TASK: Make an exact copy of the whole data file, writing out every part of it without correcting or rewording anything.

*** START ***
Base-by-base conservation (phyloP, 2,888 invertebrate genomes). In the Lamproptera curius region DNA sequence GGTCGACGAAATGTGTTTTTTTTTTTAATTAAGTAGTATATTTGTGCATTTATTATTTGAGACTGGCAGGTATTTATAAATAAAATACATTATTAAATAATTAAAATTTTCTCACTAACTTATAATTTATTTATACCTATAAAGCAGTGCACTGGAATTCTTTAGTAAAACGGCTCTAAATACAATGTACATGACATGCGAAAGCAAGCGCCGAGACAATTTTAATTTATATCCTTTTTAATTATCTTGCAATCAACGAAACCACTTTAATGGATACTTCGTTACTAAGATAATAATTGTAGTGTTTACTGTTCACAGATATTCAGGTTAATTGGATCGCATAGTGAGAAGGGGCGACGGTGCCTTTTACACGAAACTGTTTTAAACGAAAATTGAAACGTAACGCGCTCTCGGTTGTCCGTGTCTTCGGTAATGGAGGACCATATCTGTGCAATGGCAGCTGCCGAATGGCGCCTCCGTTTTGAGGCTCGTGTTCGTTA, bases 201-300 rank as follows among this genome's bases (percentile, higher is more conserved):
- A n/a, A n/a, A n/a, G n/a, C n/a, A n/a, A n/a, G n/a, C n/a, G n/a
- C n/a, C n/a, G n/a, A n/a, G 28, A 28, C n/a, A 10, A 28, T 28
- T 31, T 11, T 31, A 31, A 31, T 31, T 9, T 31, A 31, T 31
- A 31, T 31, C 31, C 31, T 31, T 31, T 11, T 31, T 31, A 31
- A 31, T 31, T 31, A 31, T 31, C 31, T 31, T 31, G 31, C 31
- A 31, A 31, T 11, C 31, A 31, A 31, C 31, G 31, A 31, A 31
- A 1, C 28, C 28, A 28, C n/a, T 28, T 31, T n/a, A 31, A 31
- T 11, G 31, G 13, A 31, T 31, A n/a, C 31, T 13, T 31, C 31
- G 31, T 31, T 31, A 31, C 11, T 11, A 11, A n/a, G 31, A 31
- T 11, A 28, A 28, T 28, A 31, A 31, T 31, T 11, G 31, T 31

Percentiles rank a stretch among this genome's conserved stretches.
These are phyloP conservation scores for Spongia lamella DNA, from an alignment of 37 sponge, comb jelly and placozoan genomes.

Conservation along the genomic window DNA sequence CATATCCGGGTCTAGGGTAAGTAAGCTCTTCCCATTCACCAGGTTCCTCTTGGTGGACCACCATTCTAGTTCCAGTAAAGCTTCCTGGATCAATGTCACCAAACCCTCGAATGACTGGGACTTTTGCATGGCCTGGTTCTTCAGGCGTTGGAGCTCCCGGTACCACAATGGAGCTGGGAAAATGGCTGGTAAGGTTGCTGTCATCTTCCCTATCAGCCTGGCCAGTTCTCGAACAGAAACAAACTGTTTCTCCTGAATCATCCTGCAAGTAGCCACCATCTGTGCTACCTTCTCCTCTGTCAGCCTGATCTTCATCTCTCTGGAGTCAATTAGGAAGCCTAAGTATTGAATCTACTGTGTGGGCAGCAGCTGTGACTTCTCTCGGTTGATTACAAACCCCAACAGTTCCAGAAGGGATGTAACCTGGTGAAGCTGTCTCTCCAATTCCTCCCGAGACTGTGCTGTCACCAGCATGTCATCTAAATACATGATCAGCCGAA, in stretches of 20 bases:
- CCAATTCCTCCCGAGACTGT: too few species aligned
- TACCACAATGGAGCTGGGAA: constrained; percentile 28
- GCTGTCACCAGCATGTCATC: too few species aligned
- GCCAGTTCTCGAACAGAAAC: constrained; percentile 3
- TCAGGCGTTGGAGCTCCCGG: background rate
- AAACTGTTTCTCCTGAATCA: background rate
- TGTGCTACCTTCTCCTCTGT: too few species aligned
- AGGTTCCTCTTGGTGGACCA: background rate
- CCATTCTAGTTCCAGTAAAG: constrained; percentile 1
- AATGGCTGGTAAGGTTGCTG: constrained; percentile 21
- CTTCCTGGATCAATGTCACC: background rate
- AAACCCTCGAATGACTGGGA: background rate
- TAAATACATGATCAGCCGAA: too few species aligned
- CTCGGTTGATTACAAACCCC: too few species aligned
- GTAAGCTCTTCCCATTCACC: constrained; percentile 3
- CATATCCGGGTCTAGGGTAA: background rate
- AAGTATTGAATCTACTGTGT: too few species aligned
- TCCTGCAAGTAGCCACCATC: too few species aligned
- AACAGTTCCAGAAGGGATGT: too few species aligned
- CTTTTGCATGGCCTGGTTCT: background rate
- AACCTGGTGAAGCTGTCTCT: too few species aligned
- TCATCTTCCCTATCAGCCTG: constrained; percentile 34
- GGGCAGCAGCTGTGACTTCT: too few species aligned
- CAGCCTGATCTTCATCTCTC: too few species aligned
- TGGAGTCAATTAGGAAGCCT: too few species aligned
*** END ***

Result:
Base-by-base conservation (phyloP, 2,888 invertebrate genomes). In the Lamproptera curius region DNA sequence GGTCGACGAAATGTGTTTTTTTTTTTAATTAAGTAGTATATTTGTGCATTTATTATTTGAGACTGGCAGGTATTTATAAATAAAATACATTATTAAATAATTAAAATTTTCTCACTAACTTATAATTTATTTATACCTATAAAGCAGTGCACTGGAATTCTTTAGTAAAACGGCTCTAAATACAATGTACATGACATGCGAAAGCAAGCGCCGAGACAATTTTAATTTATATCCTTTTTAATTATCTTGCAATCAACGAAACCACTTTAATGGATACTTCGTTACTAAGATAATAATTGTAGTGTTTACTGTTCACAGATATTCAGGTTAATTGGATCGCATAGTGAGAAGGGGCGACGGTGCCTTTTACACGAAACTGTTTTAAACGAAAATTGAAACGTAACGCGCTCTCGGTTGTCCGTGTCTTCGGTAATGGAGGACCATATCTGTGCAATGGCAGCTGCCGAATGGCGCCTCCGTTTTGAGGCTCGTGTTCGTTA, bases 201-300 rank as follows among this genome's bases (percentile, higher is more conserved):
- A n/a, A n/a, A n/a, G n/a, C n/a, A n/a, A n/a, G n/a, C n/a, G n/a
- C n/a, C n/a, G n/a, A n/a, G 28, A 28, C n/a, A 10, A 28, T 28
- T 31, T 11, T 31, A 31, A 31, T 31, T 9, T 31, A 31, T 31
- A 31, T 31, C 31, C 31, T 31, T 31, T 11, T 31, T 31, A 31
- A 31, T 31, T 31, A 31, T 31, C 31, T 31, T 31, G 31, C 31
- A 31, A 31, T 11, C 31, A 31, A 31, C 31, G 31, A 31, A 31
- A 1, C 28, C 28, A 28, C n/a, T 28, T 31, T n/a, A 31, A 31
- T 11, G 31, G 13, A 31, T 31, A n/a, C 31, T 13, T 31, C 31
- G 31, T 31, T 31, A 31, C 11, T 11, A 11, A n/a, G 31, A 31
- T 11, A 28, A 28, T 28, A 31, A 31, T 31, T 11, G 31, T 31

Percentiles rank a stretch among this genome's conserved stretches.
These are phyloP conservation scores for Spongia lamella DNA, from an alignment of 37 sponge, comb jelly and placozoan genomes.

Conservation along the genomic window DNA sequence CATATCCGGGTCTAGGGTAAGTAAGCTCTTCCCATTCACCAGGTTCCTCTTGGTGGACCACCATTCTAGTTCCAGTAAAGCTTCCTGGATCAATGTCACCAAACCCTCGAATGACTGGGACTTTTGCATGGCCTGGTTCTTCAGGCGTTGGAGCTCCCGGTACCACAATGGAGCTGGGAAAATGGCTGGTAAGGTTGCTGTCATCTTCCCTATCAGCCTGGCCAGTTCTCGAACAGAAACAAACTGTTTCTCCTGAATCATCCTGCAAGTAGCCACCATCTGTGCTACCTTCTCCTCTGTCAGCCTGATCTTCATCTCTCTGGAGTCAATTAGGAAGCCTAAGTATTGAATCTACTGTGTGGGCAGCAGCTGTGACTTCTCTCGGTTGATTACAAACCCCAACAGTTCCAGAAGGGATGTAACCTGGTGAAGCTGTCTCTCCAATTCCTCCCGAGACTGTGCTGTCACCAGCATGTCATCTAAATACATGATCAGCCGAA, in stretches of 20 bases:
- CCAATTCCTCCCGAGACTGT: too few species aligned
- TACCACAATGGAGCTGGGAA: constrained; percentile 28
- GCTGTCACCAGCATGTCATC: too few species aligned
- GCCAGTTCTCGAACAGAAAC: constrained; percentile 3
- TCAGGCGTTGGAGCTCCCGG: background rate
- AAACTGTTTCTCCTGAATCA: background rate
- TGTGCTACCTTCTCCTCTGT: too few species aligned
- AGGTTCCTCTTGGTGGACCA: background rate
- CCATTCTAGTTCCAGTAAAG: constrained; percentile 1
- AATGGCTGGTAAGGTTGCTG: constrained; percentile 21
- CTTCCTGGATCAATGTCACC: background rate
- AAACCCTCGAATGACTGGGA: background rate
- TAAATACATGATCAGCCGAA: too few species aligned
- CTCGGTTGATTACAAACCCC: too few species aligned
- GTAAGCTCTTCCCATTCACC: constrained; percentile 3
- CATATCCGGGTCTAGGGTAA: background rate
- AAGTATTGAATCTACTGTGT: too few species aligned
- TCCTGCAAGTAGCCACCATC: too few species aligned
- AACAGTTCCAGAAGGGATGT: too few species aligned
- CTTTTGCATGGCCTGGTTCT: background rate
- AACCTGGTGAAGCTGTCTCT: too few species aligned
- TCATCTTCCCTATCAGCCTG: constrained; percentile 34
- GGGCAGCAGCTGTGACTTCT: too few species aligned
- CAGCCTGATCTTCATCTCTC: too few species aligned
- TGGAGTCAATTAGGAAGCCT: too few species aligned